There are things about my arthritis that I will never be okay with. Things that will never fail to disappoint me, even when they happen a million times over. I don't know if that is a weakness of mine or if it just goes along with having JRA.
      Never knowing won't kill me, but it sure is tough.


  *You cannot say only "rheumatoid arthritis" because that's an adult disease that is separate from JRA. 

Thursday, December 6, 2012

Break The Rules

     The more I think about it, the more I think that "Don't Speak" was a bad post. However, I still think that it's accurate. I'm still going to leave it up, I'm still going to refer back to it, and I'm still going to be okay with it. But I want to use this post to dive a little deeper into it. Hopefully this will bring about more understanding. Please go ahead and accept that this is going to be a perfectly honest post, whether you like it or not.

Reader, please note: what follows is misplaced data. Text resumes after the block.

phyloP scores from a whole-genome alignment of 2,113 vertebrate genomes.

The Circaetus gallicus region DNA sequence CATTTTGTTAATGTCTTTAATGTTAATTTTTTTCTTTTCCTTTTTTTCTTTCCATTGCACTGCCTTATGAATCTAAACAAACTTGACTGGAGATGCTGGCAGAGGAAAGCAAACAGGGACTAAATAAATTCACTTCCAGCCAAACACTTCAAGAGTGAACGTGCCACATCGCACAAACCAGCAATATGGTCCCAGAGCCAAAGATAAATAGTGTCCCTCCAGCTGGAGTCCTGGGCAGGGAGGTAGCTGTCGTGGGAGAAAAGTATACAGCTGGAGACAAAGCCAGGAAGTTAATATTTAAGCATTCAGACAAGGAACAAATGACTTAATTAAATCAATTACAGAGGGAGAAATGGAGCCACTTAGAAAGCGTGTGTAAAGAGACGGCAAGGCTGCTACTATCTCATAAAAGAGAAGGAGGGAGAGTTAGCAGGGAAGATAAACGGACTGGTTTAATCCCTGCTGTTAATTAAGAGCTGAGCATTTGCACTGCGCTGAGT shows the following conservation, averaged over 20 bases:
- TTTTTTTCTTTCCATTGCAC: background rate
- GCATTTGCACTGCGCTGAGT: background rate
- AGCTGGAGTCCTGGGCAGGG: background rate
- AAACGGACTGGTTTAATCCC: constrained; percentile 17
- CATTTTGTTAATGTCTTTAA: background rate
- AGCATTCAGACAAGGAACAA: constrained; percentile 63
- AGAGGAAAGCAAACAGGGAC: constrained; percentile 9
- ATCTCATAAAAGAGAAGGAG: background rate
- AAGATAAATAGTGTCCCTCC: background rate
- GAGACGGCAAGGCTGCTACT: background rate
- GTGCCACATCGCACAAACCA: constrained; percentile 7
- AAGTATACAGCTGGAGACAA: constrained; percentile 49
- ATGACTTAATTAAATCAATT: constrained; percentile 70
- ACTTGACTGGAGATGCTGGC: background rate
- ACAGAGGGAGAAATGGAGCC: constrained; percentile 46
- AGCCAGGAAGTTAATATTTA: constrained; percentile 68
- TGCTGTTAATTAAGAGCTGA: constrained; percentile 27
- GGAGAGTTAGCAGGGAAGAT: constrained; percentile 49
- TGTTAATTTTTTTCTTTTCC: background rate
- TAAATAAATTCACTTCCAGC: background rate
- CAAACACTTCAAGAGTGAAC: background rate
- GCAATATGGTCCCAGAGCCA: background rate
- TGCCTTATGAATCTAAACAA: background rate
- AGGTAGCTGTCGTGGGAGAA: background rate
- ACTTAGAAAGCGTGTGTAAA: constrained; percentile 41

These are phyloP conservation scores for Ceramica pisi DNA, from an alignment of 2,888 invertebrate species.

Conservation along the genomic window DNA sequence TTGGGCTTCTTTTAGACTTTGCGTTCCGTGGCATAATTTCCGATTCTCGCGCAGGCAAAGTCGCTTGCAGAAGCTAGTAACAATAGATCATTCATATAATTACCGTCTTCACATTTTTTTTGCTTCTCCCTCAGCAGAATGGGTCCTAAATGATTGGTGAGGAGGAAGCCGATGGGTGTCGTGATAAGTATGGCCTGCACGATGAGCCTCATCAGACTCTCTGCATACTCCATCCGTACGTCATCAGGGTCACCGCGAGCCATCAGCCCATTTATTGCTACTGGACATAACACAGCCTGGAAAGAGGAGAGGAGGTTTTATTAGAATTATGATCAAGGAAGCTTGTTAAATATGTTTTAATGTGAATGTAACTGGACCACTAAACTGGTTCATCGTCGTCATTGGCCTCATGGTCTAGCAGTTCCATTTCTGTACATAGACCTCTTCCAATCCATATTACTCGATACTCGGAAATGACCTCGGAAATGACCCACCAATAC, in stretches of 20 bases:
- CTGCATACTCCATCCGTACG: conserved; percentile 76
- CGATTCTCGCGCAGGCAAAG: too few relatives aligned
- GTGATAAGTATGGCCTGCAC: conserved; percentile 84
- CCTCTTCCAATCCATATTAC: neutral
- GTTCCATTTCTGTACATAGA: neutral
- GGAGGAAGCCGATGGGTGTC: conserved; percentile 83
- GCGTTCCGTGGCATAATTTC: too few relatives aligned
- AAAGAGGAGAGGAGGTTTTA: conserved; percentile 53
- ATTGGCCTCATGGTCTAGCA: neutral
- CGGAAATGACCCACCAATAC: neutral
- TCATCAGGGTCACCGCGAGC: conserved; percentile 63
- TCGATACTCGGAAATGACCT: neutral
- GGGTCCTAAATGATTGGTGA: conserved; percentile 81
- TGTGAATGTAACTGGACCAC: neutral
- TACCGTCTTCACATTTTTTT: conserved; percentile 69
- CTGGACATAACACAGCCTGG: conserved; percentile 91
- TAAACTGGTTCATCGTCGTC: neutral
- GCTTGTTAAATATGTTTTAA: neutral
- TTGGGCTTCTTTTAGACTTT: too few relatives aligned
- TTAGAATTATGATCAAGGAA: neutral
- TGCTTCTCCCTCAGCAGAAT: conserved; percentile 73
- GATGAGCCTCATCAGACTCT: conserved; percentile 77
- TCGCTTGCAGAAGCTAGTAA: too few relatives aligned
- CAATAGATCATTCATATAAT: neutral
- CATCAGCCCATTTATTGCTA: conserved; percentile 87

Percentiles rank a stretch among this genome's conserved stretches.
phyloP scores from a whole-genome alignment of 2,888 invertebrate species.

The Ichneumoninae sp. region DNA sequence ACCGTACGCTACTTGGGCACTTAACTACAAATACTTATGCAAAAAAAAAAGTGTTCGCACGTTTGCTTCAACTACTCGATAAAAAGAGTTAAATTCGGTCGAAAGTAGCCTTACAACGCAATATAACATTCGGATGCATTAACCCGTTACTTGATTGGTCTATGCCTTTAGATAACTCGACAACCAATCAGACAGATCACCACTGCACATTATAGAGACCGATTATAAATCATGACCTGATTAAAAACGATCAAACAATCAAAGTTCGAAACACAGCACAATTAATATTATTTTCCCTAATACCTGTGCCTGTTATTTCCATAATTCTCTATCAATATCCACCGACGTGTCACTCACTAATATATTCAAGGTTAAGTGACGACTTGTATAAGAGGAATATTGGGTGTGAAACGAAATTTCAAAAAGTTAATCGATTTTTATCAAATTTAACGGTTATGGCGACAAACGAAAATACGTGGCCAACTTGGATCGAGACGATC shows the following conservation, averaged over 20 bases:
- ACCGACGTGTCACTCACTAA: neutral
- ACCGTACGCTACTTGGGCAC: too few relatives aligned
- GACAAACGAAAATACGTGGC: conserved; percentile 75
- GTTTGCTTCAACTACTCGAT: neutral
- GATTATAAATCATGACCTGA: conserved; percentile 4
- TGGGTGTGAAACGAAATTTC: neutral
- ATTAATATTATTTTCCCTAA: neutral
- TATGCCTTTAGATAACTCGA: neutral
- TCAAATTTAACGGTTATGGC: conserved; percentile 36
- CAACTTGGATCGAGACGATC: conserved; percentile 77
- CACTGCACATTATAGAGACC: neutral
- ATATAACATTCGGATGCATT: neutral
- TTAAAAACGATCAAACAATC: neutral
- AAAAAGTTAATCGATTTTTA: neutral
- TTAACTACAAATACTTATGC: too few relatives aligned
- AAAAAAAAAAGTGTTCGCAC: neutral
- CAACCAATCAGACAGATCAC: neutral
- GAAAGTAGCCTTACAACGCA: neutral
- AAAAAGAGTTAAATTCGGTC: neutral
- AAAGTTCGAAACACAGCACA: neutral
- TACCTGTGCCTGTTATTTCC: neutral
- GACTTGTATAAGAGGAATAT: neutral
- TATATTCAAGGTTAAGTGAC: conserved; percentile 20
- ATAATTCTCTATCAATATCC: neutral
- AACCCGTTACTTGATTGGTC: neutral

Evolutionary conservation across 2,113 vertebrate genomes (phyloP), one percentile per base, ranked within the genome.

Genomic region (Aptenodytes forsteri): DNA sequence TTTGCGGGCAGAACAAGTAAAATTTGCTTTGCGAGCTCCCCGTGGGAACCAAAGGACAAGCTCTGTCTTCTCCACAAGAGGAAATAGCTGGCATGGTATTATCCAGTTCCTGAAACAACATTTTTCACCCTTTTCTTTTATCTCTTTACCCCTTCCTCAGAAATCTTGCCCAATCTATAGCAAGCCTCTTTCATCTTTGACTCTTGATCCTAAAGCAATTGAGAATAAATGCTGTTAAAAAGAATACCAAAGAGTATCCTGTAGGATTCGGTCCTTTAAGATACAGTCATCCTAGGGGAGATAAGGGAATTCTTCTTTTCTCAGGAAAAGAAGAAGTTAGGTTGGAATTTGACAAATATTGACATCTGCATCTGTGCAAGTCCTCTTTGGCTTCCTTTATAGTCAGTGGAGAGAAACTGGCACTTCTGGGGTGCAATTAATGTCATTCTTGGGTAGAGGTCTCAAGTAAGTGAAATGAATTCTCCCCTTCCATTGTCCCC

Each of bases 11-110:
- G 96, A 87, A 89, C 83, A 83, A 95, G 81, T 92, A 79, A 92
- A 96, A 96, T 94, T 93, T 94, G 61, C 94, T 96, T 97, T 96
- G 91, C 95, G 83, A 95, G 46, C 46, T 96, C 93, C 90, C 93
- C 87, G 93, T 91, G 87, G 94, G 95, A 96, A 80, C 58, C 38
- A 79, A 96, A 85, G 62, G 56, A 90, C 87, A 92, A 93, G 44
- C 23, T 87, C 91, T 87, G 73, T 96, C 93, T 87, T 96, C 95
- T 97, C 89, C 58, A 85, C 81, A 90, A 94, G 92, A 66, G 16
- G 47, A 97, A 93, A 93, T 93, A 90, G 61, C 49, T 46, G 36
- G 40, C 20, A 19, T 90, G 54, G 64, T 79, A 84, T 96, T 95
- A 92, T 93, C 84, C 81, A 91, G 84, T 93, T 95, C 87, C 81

I have a theory that the title of "Don't Speak" has been taken very literally by many. Sometimes people just don't say anything because they don't know what to say. I understand that. But I think that sometimes people don't say anything because they're afraid they will say the wrong thing.
    To be honest, sometimes you are going to say the wrong thing. Sometimes you're going to be talking to me and I'm just going to be thinking to myself "stupid, stupid, stupid" or "are you seriously saying that" or "haven't you learned anything". I do appreciate the effort though, believe it or not. I am level-headed enough to comprehend that you are trying, and that you're giving it your all. So please, just say something. You don't have to be generic either. Just say things that you mean. I would hate to think that I missed out on a piece of insight by writing a judgmental post.